To report a case of Vogt-Koyanagi-Harada (VKH) syndrome-like posterior uveitis after nivolumab administration to treat an ovarian cancer with an electrophysiological finding. A 61-year-old woman with ovarian cancer (stage 3A) and salpingo-oophorectomy surgery history visited the clinic complaining of blurred vision in both eyes. She had been enrolled a clinical trial using nivolumab in patients with ovarian cancer. She received four cycles of nivolumab administration and experienced blurred vision one week before the initial visit. There was no remarkable finding in the anterior segment and the vitreous body. Multiple subretinal fluid accumulations and serous retinal detachment were identified on the posterior pole. Subretinal fluid with choroidal folding was noted in optical coherence tomography, and multiple leakage points were also observed in wide-field fundus fluorescein angiography. Therefore, intravenous high-dose steroid pulse therapy was applied under the diagnosis of VKH syndrome-like posterior uveitis induced by an immunotherapy agent. After steroid therapy, the subretinal fluid was absorbed completely, and the patient’s visual acuity was recovered to the normal range. The amplitudes in the multifocal electroretinogram were also restored after the treatment.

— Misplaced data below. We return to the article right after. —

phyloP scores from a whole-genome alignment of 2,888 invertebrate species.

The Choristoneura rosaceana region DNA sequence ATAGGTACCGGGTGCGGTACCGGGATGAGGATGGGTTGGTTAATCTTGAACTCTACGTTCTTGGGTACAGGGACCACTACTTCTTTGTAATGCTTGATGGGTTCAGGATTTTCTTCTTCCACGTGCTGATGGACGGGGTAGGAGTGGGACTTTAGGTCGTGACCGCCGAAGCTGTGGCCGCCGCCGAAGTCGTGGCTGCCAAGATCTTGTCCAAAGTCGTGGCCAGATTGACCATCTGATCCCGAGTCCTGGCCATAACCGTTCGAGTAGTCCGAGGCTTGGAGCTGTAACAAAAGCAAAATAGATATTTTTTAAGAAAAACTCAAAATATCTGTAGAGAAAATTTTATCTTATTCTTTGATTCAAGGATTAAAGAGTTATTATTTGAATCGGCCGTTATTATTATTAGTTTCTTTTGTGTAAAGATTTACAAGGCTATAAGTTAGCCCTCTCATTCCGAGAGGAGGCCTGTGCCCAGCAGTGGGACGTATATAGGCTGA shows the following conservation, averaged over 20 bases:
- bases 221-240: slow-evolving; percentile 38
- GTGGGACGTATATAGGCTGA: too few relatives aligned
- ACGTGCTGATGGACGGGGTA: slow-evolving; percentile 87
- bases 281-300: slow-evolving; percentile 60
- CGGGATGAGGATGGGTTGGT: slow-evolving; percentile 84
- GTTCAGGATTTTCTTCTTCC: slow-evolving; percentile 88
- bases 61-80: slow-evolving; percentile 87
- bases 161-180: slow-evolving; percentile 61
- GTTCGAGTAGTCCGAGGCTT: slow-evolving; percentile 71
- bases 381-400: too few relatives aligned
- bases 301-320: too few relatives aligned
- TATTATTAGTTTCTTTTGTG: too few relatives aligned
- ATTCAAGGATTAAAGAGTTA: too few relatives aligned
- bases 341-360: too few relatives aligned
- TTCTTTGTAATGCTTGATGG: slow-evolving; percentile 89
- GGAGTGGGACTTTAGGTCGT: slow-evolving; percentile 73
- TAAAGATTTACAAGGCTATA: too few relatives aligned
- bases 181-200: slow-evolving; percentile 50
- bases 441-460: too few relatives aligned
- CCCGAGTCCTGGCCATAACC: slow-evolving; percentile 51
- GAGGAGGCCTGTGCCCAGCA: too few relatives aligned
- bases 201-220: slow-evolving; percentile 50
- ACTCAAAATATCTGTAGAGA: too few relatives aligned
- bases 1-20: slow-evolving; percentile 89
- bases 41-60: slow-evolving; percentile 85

Nivolumab is a human IgG4 monoclonal antibody and an immune checkpoint inhibitor. It is associated with the upregulation of T-cell activity by interfering with the interaction between the programmed death-1 (PD-1) receptor and the PD-ligand. Targeted therapy using immunotherapy agents has been widely used for malignant melanoma, lung cancer, renal cell carcinoma, and other cancers. However, immunotherapy agents such as nivolumab can induce autoimmune-related adverse events including uveitis. This report suggests that VKH syndrome-like posterior uveitis could be induced by nivolumab administration for an ovarian cancer treatment, which was resolved by steroid pulse therapy.

© 2021. The Author(s), under exclusive licence to Springer-Verlag GmbH Germany, part of Springer Nature.